Opiates and Operatives

There’s a used Christian book store we pass nearly every Sunday when we take our girls to get donuts after church.  We noticed that the Book Nook must have been in a former old neighborhood drugstore because of the tile in the entryway.  It simply said, “Drugs.”
Karl Marx is popularly known for the quote, “Religion is the opium of the people.”  I imagined him walking by to get a donut and snickering a little to himself, saying, “See, I told you so.”
Opium’s medicinal purposes in Marx’s day were to sedate, relieve pain and stimulate hallucinations. So per Marx’s review religion at best was little more than a coping mechanism for the oppressed and at worst a tool for power brokers to exploit and marginalize while they secured more power and wealth.  It’s seems clear that Marx believed religion served both functions.  He believed it to be symptomatic of living in a broken world.  He assumed if we could repair the world, religion would go away.
What strikes me about this critique is considering what the spiritual environment must have been like for such a critique to be levied.  The Church is not called to numbness, to a sleepy apathy, to passivity.  It’s not called to this and when we witness it as such we must recognize unfaithfulness to the mission set before the Church.  To learn what it means to really follow this God-Man named Jesus is to step out onto water with him, to embrace any and all suffering purposefully and to pour ourselves out for others, friends and enemies alike.  And it’s not for some abstract heavenly reward… some spiritualized materialism.  It’s simply for the love and glory of God and the simple desire to see brokenness restored to rights.  It is invigorating and life begetting and can awaken radical creativity!
Christians believe that the world is broken as a consequence of an alienated relationship with God that has lead to the unraveling of creation.  Human ingratitude and the refusal to accept God as enough was the first manifestation of sin in the Garden.  It alienated us from God, from ourselves, from each other and from creation.  We live at least in 4 layers of profound brokenness.  But Jesus makes possible the healing of these relationships.  We can be whole and can grow into that wholeness and call others to it.  God, through Jesus, invites us to partner with him in redeeming, renewing and restoring creation!  God’s dealing with human sin is not the end of our spiritual journey.  It is the beginning.  Now we can be made useful and can engage the world and our neighbors as stewards and friends rather than exploiters and strangers. 
There’s no time for sedation.  The world is on fire with the consequences of our brokenness set in motion long ago.  Christians have the spiritual resources to engage these fires with grace, mercy, humility and faith.  We can face the hells of hunger, of malnutrition, of poor medical care, of desperate tragedy, of cancers, various expressions of injustice because hell has no power over us because of Jesus.  We can face the hells of inner city poverty and drug addiction because hell has no power over us.  The fear of death should not hold us.  The fear of God is the end of all other fear.  We can move into slums, we can befriend drug dealers, we can provide homes for orphans, we can share our resources, collaborate and build more secure futures so that as creatures made in God’s image we can share in a life characterized by that common dignity.  We can find ultimate meaning in the everydayness of whatever career we might have if we recognize the eternal value of those we work with and engage them daily as such, co-image bearers worthy of our love and sacrifice.  Marx had a view of the “faithful” that was characterized by a numbness that was checked out from the real world and real problems.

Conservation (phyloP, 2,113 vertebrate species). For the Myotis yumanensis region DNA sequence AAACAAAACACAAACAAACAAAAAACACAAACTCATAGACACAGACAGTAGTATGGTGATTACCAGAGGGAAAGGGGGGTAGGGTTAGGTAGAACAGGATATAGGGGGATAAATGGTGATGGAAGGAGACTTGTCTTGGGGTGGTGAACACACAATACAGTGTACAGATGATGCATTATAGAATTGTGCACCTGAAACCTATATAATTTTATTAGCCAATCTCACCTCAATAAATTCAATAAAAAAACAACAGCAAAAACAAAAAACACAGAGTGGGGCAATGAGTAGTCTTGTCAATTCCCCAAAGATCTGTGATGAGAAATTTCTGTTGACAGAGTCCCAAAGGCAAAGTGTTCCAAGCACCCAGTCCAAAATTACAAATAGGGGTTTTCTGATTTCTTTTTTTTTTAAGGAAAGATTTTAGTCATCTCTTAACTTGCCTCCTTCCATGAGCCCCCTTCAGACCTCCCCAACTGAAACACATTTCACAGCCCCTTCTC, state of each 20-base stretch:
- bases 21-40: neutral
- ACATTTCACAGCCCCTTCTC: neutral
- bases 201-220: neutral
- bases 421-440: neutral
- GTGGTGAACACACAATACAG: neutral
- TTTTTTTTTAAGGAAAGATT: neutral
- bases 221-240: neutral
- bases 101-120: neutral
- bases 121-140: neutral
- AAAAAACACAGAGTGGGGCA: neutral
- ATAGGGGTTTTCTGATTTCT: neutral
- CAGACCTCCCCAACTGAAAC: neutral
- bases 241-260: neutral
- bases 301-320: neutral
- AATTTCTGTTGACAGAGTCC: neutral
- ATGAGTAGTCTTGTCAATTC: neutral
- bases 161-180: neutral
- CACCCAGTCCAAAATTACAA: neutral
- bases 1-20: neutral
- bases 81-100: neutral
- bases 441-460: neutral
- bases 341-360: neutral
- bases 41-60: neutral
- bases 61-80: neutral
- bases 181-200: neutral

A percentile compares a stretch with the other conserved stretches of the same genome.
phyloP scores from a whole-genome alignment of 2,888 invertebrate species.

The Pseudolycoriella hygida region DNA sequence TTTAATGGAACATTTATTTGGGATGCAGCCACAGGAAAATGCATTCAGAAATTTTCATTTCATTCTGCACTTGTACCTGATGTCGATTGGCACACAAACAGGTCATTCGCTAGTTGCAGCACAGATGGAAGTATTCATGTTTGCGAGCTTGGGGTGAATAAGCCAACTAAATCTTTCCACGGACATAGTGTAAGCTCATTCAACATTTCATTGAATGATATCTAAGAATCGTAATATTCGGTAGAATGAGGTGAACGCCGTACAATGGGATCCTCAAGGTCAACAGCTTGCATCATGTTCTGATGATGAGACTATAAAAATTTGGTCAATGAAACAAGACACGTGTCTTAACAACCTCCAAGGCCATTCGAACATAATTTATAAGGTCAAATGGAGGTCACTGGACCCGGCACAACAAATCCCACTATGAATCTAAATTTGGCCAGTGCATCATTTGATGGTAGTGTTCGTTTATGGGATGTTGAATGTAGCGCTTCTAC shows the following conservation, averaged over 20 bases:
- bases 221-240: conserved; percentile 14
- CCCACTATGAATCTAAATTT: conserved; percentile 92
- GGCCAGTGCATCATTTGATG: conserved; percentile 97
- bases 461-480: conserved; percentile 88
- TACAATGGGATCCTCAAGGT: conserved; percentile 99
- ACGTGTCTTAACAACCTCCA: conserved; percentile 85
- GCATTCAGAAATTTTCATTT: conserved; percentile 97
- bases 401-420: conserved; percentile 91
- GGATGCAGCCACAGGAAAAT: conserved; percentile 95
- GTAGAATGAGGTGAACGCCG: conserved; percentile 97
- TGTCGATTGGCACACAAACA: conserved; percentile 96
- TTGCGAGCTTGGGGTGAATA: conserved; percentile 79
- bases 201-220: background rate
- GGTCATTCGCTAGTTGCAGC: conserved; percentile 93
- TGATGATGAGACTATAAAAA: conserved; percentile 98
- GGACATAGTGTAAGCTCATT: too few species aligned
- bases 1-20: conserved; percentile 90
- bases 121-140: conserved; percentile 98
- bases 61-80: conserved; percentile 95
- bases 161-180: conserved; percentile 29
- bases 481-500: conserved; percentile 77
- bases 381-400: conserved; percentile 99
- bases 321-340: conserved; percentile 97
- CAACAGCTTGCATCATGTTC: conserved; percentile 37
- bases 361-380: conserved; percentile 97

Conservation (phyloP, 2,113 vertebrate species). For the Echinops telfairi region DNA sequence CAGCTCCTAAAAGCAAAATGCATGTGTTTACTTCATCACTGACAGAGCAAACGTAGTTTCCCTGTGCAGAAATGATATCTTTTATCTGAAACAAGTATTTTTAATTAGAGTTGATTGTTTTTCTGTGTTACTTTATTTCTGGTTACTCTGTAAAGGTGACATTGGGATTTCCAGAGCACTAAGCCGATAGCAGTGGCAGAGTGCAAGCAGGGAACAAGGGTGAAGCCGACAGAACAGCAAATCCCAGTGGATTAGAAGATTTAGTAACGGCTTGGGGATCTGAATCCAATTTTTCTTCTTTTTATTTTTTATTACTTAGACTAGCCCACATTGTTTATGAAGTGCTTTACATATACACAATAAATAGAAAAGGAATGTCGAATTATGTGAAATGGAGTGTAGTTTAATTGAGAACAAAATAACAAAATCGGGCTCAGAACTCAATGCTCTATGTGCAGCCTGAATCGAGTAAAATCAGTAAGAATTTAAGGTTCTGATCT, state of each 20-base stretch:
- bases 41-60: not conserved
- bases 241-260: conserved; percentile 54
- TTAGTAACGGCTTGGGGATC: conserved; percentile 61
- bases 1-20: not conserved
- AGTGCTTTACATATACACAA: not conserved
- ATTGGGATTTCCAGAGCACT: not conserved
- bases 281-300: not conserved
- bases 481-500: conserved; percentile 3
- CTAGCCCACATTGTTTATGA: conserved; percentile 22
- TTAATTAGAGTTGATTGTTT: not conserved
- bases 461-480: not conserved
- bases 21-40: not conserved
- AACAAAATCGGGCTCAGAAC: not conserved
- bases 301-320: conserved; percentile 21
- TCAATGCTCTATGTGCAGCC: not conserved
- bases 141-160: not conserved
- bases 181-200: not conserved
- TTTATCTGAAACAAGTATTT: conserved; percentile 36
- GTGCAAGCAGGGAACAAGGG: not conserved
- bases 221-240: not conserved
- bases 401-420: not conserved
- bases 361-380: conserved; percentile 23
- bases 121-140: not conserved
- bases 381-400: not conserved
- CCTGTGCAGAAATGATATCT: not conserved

But those that have learned about the established and coming Kingdom are not so faint hearted, apathetic and diminished.  We’re equipped to be more like smokejumpers.  We’re like those that parachute into forest fires to put them out, put an end to their violence and restore the lands compromised by them.  We parachute into the impoverished inner city.  We parachute into the slum run by the local drug lord.  We parachute into messy lives and relationships at work or with our next door neighbors.  We parachute into conflict to make peace by Jesus’ means of making peace. 
We’re smokejumpers and clandestine contrivers.  We make inroads into other countries, sometimes hostile to our presence, for the sake of the Gospel.  We develop organizations to rescue children from sex-slavery.  We establish businesses to provide dignified wages for women who formerly prostituted themselves.  We dream about how we might leverage ourselves for the sakes of others.  We find ways to serve, simple and profound.  We risk… we risk.  Because we know that everything we have belongs to God and because the fear of God brings an end to all other fear and because death has lost its sting.  If we lose our skins along the way, we’ll just trade them in.  Christians, at least in our most faithful expression of what it means to follow Jesus look a whole lot more like operatives than those under the influence of opiates.  Rather than avoiding conflicts of all kinds, we are called into them as peace makers, as first responders, as pioneers in Jesus’ name.  This is the ministry of reconciliation.